This opportunity has dramatically increased the level of depth compared to a normal season. Several top contenders for the New Year’s Six are teeming with returning talent and experience, including Miami (Florida), LSU and Oregon. Likewise with many Power Five teams looking to take the next step, such as UCLA, Mississippi State and Nebraska.
One way to sum up the overwhelming amount of experience across the FBS is to look at offensive linemen. In a normal year, only a handful of teams will have the good fortune to return all five starters up front; for those that do, this experience is seen as a crucial advantage along this pivotal position group. This season, meanwhile, roughly a third of the FBS brings back all five starting linemen from a year ago.
As we’ll see, however, the heightened amount of depth across the FBS will make this coming season even harder to peg than usual.
This experience makes 2021 impossible to predict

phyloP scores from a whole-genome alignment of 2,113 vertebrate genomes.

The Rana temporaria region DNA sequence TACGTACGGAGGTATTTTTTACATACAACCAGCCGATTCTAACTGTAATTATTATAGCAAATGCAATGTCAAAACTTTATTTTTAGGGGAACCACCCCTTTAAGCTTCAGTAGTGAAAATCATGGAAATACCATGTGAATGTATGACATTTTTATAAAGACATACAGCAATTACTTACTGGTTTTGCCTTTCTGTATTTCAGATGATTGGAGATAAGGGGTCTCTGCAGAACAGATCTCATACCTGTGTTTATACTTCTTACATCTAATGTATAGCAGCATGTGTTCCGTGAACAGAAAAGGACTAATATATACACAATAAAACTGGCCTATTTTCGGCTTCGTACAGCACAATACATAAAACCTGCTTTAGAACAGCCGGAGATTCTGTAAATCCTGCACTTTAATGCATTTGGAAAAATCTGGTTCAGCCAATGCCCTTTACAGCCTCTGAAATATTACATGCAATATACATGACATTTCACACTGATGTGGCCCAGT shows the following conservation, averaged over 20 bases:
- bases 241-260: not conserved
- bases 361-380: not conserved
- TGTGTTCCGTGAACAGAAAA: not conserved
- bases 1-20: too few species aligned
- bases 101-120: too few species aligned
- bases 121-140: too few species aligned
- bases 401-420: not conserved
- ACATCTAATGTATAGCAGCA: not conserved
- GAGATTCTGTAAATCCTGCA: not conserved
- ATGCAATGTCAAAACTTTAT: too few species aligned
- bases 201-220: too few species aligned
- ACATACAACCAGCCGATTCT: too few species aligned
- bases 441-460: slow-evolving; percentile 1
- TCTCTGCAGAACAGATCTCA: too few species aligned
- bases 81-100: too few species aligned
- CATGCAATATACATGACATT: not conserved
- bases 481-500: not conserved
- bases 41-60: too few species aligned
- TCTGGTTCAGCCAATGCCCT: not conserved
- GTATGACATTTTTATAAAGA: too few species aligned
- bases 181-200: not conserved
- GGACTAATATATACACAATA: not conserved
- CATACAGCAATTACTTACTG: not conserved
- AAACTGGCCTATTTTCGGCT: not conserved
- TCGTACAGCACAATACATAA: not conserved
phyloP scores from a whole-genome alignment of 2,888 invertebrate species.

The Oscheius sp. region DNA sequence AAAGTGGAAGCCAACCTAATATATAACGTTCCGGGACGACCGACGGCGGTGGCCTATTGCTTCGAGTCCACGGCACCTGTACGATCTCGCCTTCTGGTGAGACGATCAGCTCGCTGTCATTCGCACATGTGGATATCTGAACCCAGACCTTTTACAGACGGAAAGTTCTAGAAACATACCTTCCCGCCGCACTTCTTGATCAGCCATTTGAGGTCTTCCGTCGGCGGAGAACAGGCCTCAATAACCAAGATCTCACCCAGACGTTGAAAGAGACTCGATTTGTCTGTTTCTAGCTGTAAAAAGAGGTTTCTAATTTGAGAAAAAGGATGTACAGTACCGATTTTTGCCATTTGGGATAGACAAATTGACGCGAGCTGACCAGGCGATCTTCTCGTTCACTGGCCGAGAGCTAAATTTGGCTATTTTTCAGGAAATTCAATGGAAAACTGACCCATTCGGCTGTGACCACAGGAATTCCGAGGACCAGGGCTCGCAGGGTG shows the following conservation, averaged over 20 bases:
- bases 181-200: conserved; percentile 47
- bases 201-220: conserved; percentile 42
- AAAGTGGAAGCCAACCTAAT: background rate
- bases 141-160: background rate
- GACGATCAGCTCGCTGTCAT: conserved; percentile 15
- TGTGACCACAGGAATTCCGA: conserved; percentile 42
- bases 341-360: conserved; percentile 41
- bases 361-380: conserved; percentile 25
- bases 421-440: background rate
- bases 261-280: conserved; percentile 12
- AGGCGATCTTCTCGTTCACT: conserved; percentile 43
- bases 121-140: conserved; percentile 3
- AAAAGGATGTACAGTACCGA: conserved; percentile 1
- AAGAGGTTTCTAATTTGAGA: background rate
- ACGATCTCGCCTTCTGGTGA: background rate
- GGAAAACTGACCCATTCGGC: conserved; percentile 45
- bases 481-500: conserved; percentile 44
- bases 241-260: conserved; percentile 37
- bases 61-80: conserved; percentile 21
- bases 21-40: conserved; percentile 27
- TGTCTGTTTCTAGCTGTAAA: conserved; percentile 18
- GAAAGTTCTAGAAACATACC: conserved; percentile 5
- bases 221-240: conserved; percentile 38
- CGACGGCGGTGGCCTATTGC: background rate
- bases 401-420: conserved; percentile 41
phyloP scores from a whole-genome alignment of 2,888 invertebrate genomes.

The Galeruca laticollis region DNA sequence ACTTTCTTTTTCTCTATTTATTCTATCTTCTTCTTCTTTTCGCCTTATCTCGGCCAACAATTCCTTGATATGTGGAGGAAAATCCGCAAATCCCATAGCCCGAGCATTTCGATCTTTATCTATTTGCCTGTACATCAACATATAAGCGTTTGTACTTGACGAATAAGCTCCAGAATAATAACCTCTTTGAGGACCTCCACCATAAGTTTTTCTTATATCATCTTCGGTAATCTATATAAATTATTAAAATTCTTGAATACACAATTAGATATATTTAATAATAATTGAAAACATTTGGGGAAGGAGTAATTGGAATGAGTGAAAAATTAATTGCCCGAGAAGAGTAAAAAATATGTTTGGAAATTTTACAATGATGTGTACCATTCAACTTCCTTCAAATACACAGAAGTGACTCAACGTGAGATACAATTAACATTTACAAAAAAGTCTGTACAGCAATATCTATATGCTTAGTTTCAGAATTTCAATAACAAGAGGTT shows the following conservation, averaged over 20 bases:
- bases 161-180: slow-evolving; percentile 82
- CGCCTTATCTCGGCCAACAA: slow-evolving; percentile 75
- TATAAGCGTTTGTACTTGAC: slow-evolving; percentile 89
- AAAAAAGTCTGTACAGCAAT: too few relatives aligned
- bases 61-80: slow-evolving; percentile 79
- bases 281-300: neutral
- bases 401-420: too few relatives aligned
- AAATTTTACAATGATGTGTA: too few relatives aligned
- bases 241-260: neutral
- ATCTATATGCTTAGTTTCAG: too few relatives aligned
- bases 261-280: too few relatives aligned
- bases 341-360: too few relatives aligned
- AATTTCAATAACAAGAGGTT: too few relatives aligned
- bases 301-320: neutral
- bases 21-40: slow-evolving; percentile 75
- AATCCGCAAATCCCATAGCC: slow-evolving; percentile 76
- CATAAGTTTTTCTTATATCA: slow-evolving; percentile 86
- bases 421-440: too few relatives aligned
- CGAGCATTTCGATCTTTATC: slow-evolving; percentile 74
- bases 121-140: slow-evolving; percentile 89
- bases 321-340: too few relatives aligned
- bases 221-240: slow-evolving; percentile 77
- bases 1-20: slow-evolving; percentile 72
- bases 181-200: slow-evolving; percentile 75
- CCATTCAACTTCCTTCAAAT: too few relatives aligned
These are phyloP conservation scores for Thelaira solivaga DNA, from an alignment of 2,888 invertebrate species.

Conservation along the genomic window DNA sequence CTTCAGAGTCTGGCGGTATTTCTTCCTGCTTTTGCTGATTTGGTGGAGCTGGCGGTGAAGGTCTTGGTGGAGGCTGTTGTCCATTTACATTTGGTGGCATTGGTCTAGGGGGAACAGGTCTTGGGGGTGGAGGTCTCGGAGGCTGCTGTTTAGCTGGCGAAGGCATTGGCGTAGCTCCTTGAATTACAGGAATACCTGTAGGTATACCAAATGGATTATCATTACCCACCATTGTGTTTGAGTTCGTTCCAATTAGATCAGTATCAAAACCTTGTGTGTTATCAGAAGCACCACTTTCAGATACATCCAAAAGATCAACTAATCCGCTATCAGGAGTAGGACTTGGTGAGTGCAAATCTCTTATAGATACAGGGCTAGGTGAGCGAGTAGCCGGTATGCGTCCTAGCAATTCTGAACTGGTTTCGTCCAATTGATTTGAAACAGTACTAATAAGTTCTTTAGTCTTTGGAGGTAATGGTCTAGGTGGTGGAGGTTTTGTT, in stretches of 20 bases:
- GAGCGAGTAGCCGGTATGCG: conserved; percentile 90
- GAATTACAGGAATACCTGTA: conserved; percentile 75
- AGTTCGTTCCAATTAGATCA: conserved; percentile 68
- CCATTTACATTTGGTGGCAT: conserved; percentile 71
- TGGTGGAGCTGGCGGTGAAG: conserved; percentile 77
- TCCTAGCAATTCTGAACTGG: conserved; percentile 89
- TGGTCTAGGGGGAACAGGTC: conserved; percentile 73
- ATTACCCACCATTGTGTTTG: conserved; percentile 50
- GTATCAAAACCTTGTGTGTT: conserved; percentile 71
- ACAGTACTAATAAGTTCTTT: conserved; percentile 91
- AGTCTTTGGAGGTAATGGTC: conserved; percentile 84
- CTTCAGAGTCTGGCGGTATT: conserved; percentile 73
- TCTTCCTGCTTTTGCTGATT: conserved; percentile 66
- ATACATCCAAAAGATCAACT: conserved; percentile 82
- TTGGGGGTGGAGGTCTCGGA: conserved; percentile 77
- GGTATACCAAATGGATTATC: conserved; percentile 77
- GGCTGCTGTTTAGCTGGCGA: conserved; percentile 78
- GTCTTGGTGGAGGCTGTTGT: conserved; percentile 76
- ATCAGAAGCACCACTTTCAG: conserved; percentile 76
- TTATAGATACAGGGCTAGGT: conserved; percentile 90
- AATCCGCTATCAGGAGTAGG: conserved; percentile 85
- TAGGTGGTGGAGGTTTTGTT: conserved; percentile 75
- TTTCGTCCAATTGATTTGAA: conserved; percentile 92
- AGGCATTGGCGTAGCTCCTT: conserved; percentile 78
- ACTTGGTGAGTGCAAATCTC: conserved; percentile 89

Well, maybe not impossible. (Picking Alabama to win the national championship is always a safe bet.) But one of the key factors in projecting any given season is simple experience — teams with a larger share of returning starters and contributors are almost always expected to outperform opponents on the other end of the spectrum, with the exception of those national powers capable of an annual reload regardless of any offseason departures.
When you move past the established top group of championship contenders, how do you split hairs among similar teams with similar goals without being able to differentiate based on returning production?
This suggests that teams near the bottom of the FBS in measurable experience may be in more trouble than usual. That’s particularly true for teams already in the early stages of a rebuild, such as South Carolina, Arizona and Kansas. But even established programs may feel the squeeze: Northwestern coach Pat Fitzgerald’s deft touch will be put to the test with what is by far the least experienced roster in the Big Ten.
Follow colleges reporter Paul Myerberg on Twitter @PaulMyerberg
This article originally appeared on USA TODAY: College football: What we learned in 2021 spring season